Elephant’s ears stand tall in borders or containers. Colocasia esculenta ‘Illustris’ sets off the red flowers of golden hops.
Photo/Illustration: Lee Anne White
It’s not that I don’t like flowers. I just prefer leaves. When I look at a plant, foliage is what first catches my eye. I’m intrigued by rich textures and bold forms, so I guess that’s why so many plants I grow have big, blowsy, patterned leaves. When it comes to foliage, bigger is definitely better in my book.
Searching for large-leaved plants, I’ve found that many tropical and subtropical plants perform nicely as annuals here in the Delaware Valley (USDA Hardiness Zone 6). And for fantastic foliar effects, one group really stands out—elephant’s ears, named for their giant leaves.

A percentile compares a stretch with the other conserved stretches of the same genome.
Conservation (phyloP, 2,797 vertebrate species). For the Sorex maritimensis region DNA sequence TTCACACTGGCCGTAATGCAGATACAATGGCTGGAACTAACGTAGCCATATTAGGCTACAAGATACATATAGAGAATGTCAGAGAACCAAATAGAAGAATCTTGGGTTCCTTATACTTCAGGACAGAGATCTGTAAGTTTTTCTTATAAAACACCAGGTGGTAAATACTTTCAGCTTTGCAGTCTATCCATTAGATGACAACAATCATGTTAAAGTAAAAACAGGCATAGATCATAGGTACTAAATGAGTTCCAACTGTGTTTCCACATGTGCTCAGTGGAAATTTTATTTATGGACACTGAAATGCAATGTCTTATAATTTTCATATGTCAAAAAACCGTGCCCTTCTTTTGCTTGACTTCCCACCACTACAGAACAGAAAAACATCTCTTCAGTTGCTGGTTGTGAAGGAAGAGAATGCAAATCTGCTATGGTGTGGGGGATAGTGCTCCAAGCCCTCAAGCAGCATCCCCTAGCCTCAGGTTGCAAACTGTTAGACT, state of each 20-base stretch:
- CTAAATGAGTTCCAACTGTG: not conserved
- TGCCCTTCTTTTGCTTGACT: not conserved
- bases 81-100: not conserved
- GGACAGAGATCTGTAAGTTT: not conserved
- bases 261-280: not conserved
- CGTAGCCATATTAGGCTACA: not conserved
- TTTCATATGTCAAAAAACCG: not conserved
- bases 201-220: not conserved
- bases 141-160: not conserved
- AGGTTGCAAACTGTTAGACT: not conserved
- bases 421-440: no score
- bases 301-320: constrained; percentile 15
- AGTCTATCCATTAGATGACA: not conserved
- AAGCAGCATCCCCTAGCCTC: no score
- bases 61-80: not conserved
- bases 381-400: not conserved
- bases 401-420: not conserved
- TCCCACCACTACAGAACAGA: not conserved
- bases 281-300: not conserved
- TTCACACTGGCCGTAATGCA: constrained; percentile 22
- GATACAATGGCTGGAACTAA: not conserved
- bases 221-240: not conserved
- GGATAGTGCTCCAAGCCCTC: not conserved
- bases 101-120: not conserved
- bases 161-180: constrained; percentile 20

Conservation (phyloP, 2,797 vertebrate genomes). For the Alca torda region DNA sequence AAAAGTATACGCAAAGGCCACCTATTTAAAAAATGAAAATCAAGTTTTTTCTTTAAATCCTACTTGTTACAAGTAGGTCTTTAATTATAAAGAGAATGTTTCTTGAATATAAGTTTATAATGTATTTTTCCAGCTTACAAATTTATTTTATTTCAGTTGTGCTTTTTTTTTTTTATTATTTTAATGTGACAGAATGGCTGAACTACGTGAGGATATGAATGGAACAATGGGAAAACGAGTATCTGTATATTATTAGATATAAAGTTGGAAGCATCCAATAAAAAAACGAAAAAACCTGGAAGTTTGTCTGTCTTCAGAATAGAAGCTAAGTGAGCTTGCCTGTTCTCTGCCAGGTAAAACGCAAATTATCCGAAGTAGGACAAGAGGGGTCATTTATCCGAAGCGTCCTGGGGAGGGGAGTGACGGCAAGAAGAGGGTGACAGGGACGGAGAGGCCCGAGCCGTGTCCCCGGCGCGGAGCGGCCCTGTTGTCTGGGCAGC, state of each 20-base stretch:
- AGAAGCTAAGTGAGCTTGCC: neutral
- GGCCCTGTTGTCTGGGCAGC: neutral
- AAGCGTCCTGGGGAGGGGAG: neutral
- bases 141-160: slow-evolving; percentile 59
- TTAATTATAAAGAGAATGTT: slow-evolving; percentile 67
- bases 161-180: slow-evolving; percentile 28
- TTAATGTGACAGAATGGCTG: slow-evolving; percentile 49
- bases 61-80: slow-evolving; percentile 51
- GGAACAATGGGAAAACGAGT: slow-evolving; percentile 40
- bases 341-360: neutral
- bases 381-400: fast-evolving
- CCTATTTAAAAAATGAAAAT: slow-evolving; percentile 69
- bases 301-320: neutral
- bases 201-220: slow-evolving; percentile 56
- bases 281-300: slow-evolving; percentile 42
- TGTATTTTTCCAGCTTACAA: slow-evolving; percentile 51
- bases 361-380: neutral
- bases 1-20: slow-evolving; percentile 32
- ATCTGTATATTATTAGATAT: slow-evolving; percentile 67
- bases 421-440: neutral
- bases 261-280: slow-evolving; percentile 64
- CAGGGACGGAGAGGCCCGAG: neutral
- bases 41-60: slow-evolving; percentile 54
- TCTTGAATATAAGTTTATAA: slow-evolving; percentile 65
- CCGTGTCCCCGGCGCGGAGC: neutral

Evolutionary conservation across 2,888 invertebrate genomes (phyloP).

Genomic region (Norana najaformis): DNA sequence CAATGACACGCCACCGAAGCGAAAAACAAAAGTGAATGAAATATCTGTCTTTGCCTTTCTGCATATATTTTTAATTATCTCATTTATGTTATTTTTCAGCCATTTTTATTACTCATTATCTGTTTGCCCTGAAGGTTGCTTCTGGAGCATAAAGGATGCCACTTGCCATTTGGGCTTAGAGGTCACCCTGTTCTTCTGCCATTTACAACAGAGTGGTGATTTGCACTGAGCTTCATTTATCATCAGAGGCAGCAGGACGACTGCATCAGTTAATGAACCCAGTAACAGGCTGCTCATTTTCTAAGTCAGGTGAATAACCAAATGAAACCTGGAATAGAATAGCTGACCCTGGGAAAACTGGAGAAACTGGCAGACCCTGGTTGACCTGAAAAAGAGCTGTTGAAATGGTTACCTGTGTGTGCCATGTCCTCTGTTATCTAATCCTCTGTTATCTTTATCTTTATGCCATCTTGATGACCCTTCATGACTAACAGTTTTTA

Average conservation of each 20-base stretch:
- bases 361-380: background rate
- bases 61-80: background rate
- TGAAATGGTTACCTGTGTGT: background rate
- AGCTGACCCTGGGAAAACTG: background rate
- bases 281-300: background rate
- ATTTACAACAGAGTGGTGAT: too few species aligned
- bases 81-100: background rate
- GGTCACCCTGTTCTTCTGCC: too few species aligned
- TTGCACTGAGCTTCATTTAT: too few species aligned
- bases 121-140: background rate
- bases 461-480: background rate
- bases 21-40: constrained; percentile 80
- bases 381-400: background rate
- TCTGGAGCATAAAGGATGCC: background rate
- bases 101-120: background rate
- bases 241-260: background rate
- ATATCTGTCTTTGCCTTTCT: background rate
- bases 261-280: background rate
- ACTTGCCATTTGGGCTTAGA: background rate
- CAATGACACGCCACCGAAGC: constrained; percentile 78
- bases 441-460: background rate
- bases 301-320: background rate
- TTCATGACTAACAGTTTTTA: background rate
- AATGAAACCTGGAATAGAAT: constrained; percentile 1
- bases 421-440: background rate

I first discovered these fast-growing, leafy mammoths when I was given a softball-sized bulb of the commonly available elephant’s ear, Colocasia esculenta, also known as C. antiquorum. The only advice I got was to plant the bulb at the back of the border. After about two months, several long, green fingers poked up from the back of the bed and soon unfurled into huge, wrinkled leaves the size of a parasol. When I saw how much impact the immense foliage made, I was hooked on these monsters.